Just when we thought things couldn’t get more confusing with the trolleys, Laguna’s city bureaucracy delivers.
The old Visit Laguna app shows us where the trolleys are live—only the function doesn’t work. The new trolley app fixed this function, but there is no other info. Now if you want the whole picture, you need two trolley apps to tell you when the trolley will arrive. The epitome of inconvenience that, considering Uber and Lyft alternatives in town, will never prove to the Council that riders are open to alternative transportation to lighten parking and the city’s heavy traffic load.
Trolleys are seemingly becoming the new Village Entrance—a long process, never finished and without delivering its intended function. Recently, Lagunans were pacified when the city decided to keep neighborhood trolleys for another year—happy to have at least a defunct system rather than nothing.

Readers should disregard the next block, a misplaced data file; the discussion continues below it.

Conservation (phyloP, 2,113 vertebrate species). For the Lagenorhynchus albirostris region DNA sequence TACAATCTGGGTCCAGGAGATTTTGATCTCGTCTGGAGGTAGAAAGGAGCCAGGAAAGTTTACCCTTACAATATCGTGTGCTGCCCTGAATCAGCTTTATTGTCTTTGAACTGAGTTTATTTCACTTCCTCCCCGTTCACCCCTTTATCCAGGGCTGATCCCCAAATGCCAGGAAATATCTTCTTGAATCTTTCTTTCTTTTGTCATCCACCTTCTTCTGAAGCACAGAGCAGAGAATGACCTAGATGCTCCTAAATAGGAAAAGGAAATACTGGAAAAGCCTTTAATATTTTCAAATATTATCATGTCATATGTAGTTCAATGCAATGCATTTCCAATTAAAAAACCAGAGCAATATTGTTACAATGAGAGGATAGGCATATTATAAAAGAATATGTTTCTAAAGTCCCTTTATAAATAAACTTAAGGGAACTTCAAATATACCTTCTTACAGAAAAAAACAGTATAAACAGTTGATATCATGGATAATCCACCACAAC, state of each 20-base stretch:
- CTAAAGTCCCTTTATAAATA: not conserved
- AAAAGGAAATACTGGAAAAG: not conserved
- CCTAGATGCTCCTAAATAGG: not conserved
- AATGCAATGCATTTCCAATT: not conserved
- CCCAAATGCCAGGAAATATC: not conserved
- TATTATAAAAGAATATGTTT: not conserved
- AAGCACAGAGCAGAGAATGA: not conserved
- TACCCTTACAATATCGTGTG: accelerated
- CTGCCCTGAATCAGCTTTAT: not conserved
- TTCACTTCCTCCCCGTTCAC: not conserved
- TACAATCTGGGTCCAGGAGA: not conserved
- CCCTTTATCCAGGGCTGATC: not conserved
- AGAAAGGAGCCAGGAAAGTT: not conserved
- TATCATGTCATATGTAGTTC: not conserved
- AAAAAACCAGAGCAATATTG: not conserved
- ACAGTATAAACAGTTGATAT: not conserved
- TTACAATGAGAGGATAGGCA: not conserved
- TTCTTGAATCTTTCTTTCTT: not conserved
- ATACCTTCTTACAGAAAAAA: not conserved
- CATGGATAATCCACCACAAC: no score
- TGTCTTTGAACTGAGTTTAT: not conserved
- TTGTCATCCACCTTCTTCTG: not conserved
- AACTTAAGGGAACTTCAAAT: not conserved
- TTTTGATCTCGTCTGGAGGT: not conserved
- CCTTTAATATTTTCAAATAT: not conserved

Would it not be better to try a city subsidy for Lyft and Uber for a year for all routes and use the trolleys only in summer time to support the masses? If we are spending $2.5 million per year on the trolleys, that would be 35,000 rides per month using the rideshares. Uber and Lyft can give us real statistics, helping us figuring out who, when and where alternative transportation is used. We would learn so much about making transportation easier, if our politicians would just recognize its importance and take our traffic/parking issues seriously.
Or let’s try a hybrid solution with Uber and Lyft in the neighborhoods and trolleys that run every 15 minutes from 6 a.m. to 6 p.m. on PCH and Canyon. Yes, we will need to find a solution for the few kids that can’t rideshare, but they don’t justify the current waste to keep the status quo. The current system is so emotionally draining for everyone involved due to its abundant senselessness.
Why is the city ignoring these facts? I challenge anyone to give me one good reason we should keep going in this frustrating vein.
Michaell Magrutsche, Laguna Beach